There’s a perfect opening for this week’s Dark Side of the Ring episode features Luna Vachon: her menacing and manic appearance accompanied by her growling voice lets viewers know (and reminds those that already do) that they’re about to dive into the life story of a truly unique wrestler’s story. This is no valet, no diva, and maybe not like anything else to have graced the wrestling world. What follows, though, is the troubled tale of Gertrude Vachon, who seemed to lose as much to the business as she gained from it.

The episode, titled “The Many Faces of Luna Vachon”, presents a wide array of people who knew and loved Vachon, although they were all sympathetic voices and the one thing the episode could have benefitted from was an opposing viewpoint on certain events. The most personal stories are told, unsurprisingly, by David Heath (better known as Gangrel), married to Vachon for twelve years, and from Van Hurd, one of her children from an earlier marriage.

Hurd, who has his own slice of notoriety from competing on TV’s Hell’s Kitchen, has a terrific presence on screen. He seems affable, honest, and very matter-of-fact in discussing his mother’s strengths and weaknesses. He shares amusing stories such as Vachon visiting him in class with a snake (which almost bit him as she leaned in for a hug) while acknowledging he couldn’t always separate her wrestling persona from her real life identity. In fact, he suggests there really wasn’t much of a difference, save for her shyness when fully removed from the wrestling world.

The show details a little history about Vachon’s adopted family: her uncle Maurice, Aunt Vivian, and her father Paul. Paul appears briefly in the episode a couple of times, and the Canadian wrestling icon tells of how he was wrestling in Georgia when the owner of the motel he was staying at committed suicide. He eventually married the widow and thus became young Gertrude’s step-father. Gertrude was enamoured with her new aunt Vivian and sought to follow her footsteps into wrestling.

Heath does more than just hint at troubling allegations against Vivian and abuse that she brought upon Gertrude – which Paul refuses to believe. In either case, with the young Vachon then enlisting in The Fabulous Moolah’s wrestling school, which was the only real pathway to women’s wrestling at the time but has its own troubled history with allegations of Moolah sending her young protégés out on sexual loan, Luna Vachon was robbed of what would be called a normal upbringing.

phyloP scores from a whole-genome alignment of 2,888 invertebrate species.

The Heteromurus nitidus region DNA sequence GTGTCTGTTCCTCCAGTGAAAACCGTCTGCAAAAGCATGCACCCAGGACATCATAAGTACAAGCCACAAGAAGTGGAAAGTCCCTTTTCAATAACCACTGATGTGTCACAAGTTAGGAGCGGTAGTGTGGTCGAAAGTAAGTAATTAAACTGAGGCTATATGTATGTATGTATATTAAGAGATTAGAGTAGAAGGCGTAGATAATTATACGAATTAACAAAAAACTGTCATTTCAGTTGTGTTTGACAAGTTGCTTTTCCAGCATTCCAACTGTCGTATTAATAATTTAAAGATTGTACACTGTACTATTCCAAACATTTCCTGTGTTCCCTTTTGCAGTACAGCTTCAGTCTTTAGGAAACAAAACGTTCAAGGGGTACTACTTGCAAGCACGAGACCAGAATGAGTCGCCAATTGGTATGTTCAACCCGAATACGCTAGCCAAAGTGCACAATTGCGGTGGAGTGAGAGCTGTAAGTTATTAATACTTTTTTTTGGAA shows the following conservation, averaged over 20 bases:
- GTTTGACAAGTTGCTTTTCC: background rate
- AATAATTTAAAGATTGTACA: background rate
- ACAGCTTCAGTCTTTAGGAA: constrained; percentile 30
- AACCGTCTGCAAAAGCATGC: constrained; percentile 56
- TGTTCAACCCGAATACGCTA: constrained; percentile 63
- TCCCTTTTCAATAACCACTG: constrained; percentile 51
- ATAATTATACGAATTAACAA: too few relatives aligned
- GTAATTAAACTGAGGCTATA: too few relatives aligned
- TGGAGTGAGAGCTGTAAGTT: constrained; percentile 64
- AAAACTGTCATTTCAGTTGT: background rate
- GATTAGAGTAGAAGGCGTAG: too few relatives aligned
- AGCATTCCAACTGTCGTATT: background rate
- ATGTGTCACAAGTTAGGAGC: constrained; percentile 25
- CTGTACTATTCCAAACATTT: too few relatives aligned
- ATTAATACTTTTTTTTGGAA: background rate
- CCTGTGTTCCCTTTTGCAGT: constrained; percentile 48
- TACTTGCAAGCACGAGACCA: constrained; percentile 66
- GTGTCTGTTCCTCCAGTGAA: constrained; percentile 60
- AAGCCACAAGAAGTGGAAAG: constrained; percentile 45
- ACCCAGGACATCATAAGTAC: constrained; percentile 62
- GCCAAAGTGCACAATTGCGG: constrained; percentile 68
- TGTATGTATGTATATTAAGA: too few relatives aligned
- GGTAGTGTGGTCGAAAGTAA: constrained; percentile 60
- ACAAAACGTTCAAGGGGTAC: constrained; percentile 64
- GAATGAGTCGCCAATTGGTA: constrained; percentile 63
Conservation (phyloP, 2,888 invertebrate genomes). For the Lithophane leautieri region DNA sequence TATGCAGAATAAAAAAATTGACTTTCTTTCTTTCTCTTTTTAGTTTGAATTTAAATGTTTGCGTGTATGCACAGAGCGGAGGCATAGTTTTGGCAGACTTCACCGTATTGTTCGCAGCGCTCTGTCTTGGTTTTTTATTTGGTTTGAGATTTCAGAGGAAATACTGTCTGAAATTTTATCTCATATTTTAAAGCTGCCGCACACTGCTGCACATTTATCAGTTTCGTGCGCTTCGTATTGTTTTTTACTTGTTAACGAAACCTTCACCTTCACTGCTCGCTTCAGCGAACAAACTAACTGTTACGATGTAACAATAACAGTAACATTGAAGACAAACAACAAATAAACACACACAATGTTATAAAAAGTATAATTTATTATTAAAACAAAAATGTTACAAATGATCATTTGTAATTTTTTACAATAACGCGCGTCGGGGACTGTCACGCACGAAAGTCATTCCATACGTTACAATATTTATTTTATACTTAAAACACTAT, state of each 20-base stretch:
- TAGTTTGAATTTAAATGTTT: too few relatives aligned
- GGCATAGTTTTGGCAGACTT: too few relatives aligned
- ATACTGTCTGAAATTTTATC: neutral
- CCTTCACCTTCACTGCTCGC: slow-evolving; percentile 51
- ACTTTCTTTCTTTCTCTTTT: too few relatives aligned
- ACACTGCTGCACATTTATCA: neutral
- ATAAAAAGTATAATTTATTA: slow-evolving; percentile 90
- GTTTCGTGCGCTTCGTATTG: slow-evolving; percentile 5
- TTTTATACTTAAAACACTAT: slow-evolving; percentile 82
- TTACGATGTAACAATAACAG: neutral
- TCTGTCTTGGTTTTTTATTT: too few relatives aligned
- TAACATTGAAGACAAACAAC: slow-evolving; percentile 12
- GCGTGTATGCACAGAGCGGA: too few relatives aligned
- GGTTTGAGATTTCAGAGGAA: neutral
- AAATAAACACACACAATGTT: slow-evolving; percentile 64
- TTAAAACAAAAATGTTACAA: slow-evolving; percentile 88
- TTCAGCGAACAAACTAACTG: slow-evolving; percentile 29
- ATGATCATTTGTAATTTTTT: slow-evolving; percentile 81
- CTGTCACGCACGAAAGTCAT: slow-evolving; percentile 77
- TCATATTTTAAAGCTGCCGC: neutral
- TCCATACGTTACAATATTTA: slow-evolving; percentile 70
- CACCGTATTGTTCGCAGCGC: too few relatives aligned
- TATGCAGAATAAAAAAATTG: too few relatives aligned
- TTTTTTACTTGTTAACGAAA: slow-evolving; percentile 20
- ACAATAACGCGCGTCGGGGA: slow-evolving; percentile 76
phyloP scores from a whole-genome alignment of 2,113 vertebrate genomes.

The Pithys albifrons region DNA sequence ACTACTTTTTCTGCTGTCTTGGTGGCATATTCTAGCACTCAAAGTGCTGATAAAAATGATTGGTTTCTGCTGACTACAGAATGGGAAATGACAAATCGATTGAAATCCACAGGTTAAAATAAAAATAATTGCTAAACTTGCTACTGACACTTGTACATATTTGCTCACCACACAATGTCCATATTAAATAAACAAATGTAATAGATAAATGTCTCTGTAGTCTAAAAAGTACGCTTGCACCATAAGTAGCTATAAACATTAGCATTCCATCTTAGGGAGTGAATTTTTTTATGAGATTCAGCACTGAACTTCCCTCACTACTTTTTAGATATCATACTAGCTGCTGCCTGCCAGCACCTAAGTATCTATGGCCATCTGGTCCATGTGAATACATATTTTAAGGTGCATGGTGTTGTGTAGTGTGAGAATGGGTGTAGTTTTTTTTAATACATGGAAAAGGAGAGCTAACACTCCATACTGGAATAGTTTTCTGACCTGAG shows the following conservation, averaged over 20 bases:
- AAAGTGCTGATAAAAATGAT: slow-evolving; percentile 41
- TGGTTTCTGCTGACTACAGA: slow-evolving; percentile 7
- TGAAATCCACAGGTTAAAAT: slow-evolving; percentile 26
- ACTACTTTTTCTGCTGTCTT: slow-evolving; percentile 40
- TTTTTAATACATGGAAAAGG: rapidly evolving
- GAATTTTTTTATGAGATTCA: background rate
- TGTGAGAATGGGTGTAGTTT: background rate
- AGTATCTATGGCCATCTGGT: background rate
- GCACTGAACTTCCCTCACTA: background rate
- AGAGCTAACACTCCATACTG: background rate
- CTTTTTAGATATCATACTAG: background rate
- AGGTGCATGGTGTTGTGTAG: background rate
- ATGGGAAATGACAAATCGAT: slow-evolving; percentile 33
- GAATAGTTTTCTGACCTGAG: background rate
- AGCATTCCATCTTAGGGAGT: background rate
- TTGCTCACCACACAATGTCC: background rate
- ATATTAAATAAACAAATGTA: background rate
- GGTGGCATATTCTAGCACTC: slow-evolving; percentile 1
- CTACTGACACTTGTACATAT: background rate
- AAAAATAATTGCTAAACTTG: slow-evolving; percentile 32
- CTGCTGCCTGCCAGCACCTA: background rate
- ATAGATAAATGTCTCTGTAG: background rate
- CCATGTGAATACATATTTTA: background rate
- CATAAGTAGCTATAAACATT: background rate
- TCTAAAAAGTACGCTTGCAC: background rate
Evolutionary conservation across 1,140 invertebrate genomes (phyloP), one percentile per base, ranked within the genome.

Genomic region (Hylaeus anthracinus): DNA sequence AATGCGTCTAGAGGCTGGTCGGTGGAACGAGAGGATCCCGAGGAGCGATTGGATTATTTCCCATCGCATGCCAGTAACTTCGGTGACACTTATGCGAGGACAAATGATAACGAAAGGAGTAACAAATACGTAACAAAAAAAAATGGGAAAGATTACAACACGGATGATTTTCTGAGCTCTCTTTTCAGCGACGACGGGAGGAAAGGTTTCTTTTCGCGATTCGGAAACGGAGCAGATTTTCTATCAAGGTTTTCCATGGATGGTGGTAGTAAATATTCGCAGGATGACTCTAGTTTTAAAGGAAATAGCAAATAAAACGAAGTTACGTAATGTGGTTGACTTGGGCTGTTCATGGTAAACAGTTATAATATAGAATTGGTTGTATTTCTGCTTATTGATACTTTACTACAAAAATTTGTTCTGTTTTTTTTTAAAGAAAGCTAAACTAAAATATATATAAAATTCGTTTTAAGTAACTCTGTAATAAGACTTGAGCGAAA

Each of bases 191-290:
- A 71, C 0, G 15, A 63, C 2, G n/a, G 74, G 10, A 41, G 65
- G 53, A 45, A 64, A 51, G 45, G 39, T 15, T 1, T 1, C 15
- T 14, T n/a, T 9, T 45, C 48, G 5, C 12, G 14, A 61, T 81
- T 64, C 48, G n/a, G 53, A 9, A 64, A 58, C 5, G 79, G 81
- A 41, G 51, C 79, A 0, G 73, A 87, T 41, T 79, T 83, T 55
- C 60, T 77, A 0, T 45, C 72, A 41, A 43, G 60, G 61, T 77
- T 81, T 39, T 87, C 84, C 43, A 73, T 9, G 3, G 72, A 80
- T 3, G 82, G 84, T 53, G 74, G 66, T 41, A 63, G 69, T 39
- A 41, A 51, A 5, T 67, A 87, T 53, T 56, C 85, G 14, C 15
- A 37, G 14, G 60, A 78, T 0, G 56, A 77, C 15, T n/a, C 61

She finds her entry through Florida Championship Wrestling, aligning herself with Kevin Sullivan and exploring the lunacy that his devil-worshipping stable engaged in. She buys into the lifestyle and finds her way into alcohol and drugs, marrying and divorcing many times over and choosing life on the road over settling down, even after birthing two boys in a marriage to Dan Hurd. The show explores further challenges in her bipolar disorder and schizophrenia, but her commitment to wrestling pays off when she arrives in the WWF at WrestleMania IX.

Though Van Hurd remembers the feeling of seeing his mom on TV with Shawn Michaels (and the show gives a nod to Luna Vachon’s historic entry on the Acclaim video games WWF Raw as the first playable female wrestling character), Vachon found that the summit of working in the WWF did not fulfill her expectations. Madusa Miceli looks back on her friendship with Vachon, noting both had their frustration with the state of women’s wrestling at the time. Vachon was mostly managing/escorting (first Michaels, and then Bam Bam Bigelow) before the WWF got her into rehab and subsequently releasing her.

The show documents her arrival in ECW (where Mick Foley says she was embraced by the fans) and her return to the WWF on two occasions before she is released for the last time, fed up with the continued poor state of women’s wrestling (in particular, feeling that her efforts of building up Sable, an inferior wrestling talent, was unappreciated). Her return home to heavy use of drugs and alcohol drove her and Heath apart.

It was Mick Foley who uttered the words in the headline above, and his use of the word “Odd” did not feel dismissive or belittling. It’s a fitting tribute to a woman who, to a person in this episode, could frighten someone as easily as she could show loving care towards them. It’s Van, though, who really is the linchpin of the episode, and he perfectly sums up how he looks past controversy or doubt about how his mother lived and ultimately how she died. “She’s not here anymore, that sucks,” he says. “I don’t really care how she died”.

For Van and for those who loved and were loved by Luna Vachon, maybe the details didn’t matter. Maybe they were just happy to have been on the ride.